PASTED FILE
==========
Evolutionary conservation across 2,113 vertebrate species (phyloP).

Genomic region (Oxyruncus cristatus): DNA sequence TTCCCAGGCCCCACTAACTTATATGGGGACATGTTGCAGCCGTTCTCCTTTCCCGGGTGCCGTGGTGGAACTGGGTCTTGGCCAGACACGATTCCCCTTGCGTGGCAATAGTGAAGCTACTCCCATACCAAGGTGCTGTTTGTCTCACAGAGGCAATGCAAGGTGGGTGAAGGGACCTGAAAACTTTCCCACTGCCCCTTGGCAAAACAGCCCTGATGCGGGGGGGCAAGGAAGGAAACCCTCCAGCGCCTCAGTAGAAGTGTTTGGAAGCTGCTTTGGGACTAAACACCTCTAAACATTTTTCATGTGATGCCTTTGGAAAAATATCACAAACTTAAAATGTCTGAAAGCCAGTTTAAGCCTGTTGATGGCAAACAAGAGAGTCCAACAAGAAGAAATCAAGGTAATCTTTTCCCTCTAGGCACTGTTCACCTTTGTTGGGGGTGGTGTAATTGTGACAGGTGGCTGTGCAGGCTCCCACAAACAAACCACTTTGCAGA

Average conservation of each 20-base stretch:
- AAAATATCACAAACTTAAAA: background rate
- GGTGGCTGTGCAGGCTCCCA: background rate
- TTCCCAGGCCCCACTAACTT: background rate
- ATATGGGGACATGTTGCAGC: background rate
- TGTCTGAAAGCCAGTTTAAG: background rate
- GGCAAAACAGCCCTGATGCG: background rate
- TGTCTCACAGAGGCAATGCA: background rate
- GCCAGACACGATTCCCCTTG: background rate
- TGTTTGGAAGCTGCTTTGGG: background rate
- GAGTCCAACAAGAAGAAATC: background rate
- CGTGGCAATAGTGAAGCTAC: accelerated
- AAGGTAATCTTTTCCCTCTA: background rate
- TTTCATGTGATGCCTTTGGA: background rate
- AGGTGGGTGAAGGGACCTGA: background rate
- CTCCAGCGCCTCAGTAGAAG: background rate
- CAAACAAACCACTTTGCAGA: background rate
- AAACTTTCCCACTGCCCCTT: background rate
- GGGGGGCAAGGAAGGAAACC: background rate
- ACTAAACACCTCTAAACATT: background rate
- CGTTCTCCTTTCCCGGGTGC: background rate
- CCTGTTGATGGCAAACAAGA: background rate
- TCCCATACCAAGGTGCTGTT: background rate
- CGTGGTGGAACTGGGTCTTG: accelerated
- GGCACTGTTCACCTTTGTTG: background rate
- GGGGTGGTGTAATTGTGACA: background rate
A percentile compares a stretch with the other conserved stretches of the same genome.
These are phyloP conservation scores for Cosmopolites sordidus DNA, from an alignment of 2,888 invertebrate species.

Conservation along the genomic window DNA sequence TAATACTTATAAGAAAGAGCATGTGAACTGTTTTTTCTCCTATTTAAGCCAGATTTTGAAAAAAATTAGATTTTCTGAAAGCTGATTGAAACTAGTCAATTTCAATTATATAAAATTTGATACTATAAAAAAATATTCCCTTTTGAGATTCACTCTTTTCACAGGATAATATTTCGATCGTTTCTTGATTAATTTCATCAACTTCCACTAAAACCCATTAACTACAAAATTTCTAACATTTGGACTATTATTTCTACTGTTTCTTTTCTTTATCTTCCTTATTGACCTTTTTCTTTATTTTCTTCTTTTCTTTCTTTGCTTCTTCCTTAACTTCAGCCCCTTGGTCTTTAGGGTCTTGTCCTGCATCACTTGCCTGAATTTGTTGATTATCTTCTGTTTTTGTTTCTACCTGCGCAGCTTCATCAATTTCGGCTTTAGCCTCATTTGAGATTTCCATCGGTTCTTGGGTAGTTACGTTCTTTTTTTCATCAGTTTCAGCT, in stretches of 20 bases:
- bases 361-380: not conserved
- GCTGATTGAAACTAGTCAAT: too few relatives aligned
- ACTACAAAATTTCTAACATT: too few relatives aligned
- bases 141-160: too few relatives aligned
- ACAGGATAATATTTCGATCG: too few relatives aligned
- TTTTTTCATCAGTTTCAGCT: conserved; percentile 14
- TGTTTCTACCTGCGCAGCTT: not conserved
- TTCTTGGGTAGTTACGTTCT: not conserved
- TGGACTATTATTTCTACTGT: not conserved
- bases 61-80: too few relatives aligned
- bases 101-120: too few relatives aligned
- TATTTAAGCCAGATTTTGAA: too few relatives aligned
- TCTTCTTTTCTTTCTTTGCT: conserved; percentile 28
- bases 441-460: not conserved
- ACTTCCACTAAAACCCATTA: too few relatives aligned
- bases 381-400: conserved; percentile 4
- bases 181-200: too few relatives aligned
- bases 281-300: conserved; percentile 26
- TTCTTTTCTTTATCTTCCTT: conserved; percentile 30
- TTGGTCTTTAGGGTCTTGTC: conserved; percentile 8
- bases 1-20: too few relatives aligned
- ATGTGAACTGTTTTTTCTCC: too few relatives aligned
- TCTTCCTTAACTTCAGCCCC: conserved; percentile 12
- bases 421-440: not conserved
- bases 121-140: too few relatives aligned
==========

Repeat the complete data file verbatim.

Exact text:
Evolutionary conservation across 2,113 vertebrate species (phyloP).

Genomic region (Oxyruncus cristatus): DNA sequence TTCCCAGGCCCCACTAACTTATATGGGGACATGTTGCAGCCGTTCTCCTTTCCCGGGTGCCGTGGTGGAACTGGGTCTTGGCCAGACACGATTCCCCTTGCGTGGCAATAGTGAAGCTACTCCCATACCAAGGTGCTGTTTGTCTCACAGAGGCAATGCAAGGTGGGTGAAGGGACCTGAAAACTTTCCCACTGCCCCTTGGCAAAACAGCCCTGATGCGGGGGGGCAAGGAAGGAAACCCTCCAGCGCCTCAGTAGAAGTGTTTGGAAGCTGCTTTGGGACTAAACACCTCTAAACATTTTTCATGTGATGCCTTTGGAAAAATATCACAAACTTAAAATGTCTGAAAGCCAGTTTAAGCCTGTTGATGGCAAACAAGAGAGTCCAACAAGAAGAAATCAAGGTAATCTTTTCCCTCTAGGCACTGTTCACCTTTGTTGGGGGTGGTGTAATTGTGACAGGTGGCTGTGCAGGCTCCCACAAACAAACCACTTTGCAGA

Average conservation of each 20-base stretch:
- AAAATATCACAAACTTAAAA: background rate
- GGTGGCTGTGCAGGCTCCCA: background rate
- TTCCCAGGCCCCACTAACTT: background rate
- ATATGGGGACATGTTGCAGC: background rate
- TGTCTGAAAGCCAGTTTAAG: background rate
- GGCAAAACAGCCCTGATGCG: background rate
- TGTCTCACAGAGGCAATGCA: background rate
- GCCAGACACGATTCCCCTTG: background rate
- TGTTTGGAAGCTGCTTTGGG: background rate
- GAGTCCAACAAGAAGAAATC: background rate
- CGTGGCAATAGTGAAGCTAC: accelerated
- AAGGTAATCTTTTCCCTCTA: background rate
- TTTCATGTGATGCCTTTGGA: background rate
- AGGTGGGTGAAGGGACCTGA: background rate
- CTCCAGCGCCTCAGTAGAAG: background rate
- CAAACAAACCACTTTGCAGA: background rate
- AAACTTTCCCACTGCCCCTT: background rate
- GGGGGGCAAGGAAGGAAACC: background rate
- ACTAAACACCTCTAAACATT: background rate
- CGTTCTCCTTTCCCGGGTGC: background rate
- CCTGTTGATGGCAAACAAGA: background rate
- TCCCATACCAAGGTGCTGTT: background rate
- CGTGGTGGAACTGGGTCTTG: accelerated
- GGCACTGTTCACCTTTGTTG: background rate
- GGGGTGGTGTAATTGTGACA: background rate
A percentile compares a stretch with the other conserved stretches of the same genome.
These are phyloP conservation scores for Cosmopolites sordidus DNA, from an alignment of 2,888 invertebrate species.

Conservation along the genomic window DNA sequence TAATACTTATAAGAAAGAGCATGTGAACTGTTTTTTCTCCTATTTAAGCCAGATTTTGAAAAAAATTAGATTTTCTGAAAGCTGATTGAAACTAGTCAATTTCAATTATATAAAATTTGATACTATAAAAAAATATTCCCTTTTGAGATTCACTCTTTTCACAGGATAATATTTCGATCGTTTCTTGATTAATTTCATCAACTTCCACTAAAACCCATTAACTACAAAATTTCTAACATTTGGACTATTATTTCTACTGTTTCTTTTCTTTATCTTCCTTATTGACCTTTTTCTTTATTTTCTTCTTTTCTTTCTTTGCTTCTTCCTTAACTTCAGCCCCTTGGTCTTTAGGGTCTTGTCCTGCATCACTTGCCTGAATTTGTTGATTATCTTCTGTTTTTGTTTCTACCTGCGCAGCTTCATCAATTTCGGCTTTAGCCTCATTTGAGATTTCCATCGGTTCTTGGGTAGTTACGTTCTTTTTTTCATCAGTTTCAGCT, in stretches of 20 bases:
- bases 361-380: not conserved
- GCTGATTGAAACTAGTCAAT: too few relatives aligned
- ACTACAAAATTTCTAACATT: too few relatives aligned
- bases 141-160: too few relatives aligned
- ACAGGATAATATTTCGATCG: too few relatives aligned
- TTTTTTCATCAGTTTCAGCT: conserved; percentile 14
- TGTTTCTACCTGCGCAGCTT: not conserved
- TTCTTGGGTAGTTACGTTCT: not conserved
- TGGACTATTATTTCTACTGT: not conserved
- bases 61-80: too few relatives aligned
- bases 101-120: too few relatives aligned
- TATTTAAGCCAGATTTTGAA: too few relatives aligned
- TCTTCTTTTCTTTCTTTGCT: conserved; percentile 28
- bases 441-460: not conserved
- ACTTCCACTAAAACCCATTA: too few relatives aligned
- bases 381-400: conserved; percentile 4
- bases 181-200: too few relatives aligned
- bases 281-300: conserved; percentile 26
- TTCTTTTCTTTATCTTCCTT: conserved; percentile 30
- TTGGTCTTTAGGGTCTTGTC: conserved; percentile 8
- bases 1-20: too few relatives aligned
- ATGTGAACTGTTTTTTCTCC: too few relatives aligned
- TCTTCCTTAACTTCAGCCCC: conserved; percentile 12
- bases 421-440: not conserved
- bases 121-140: too few relatives aligned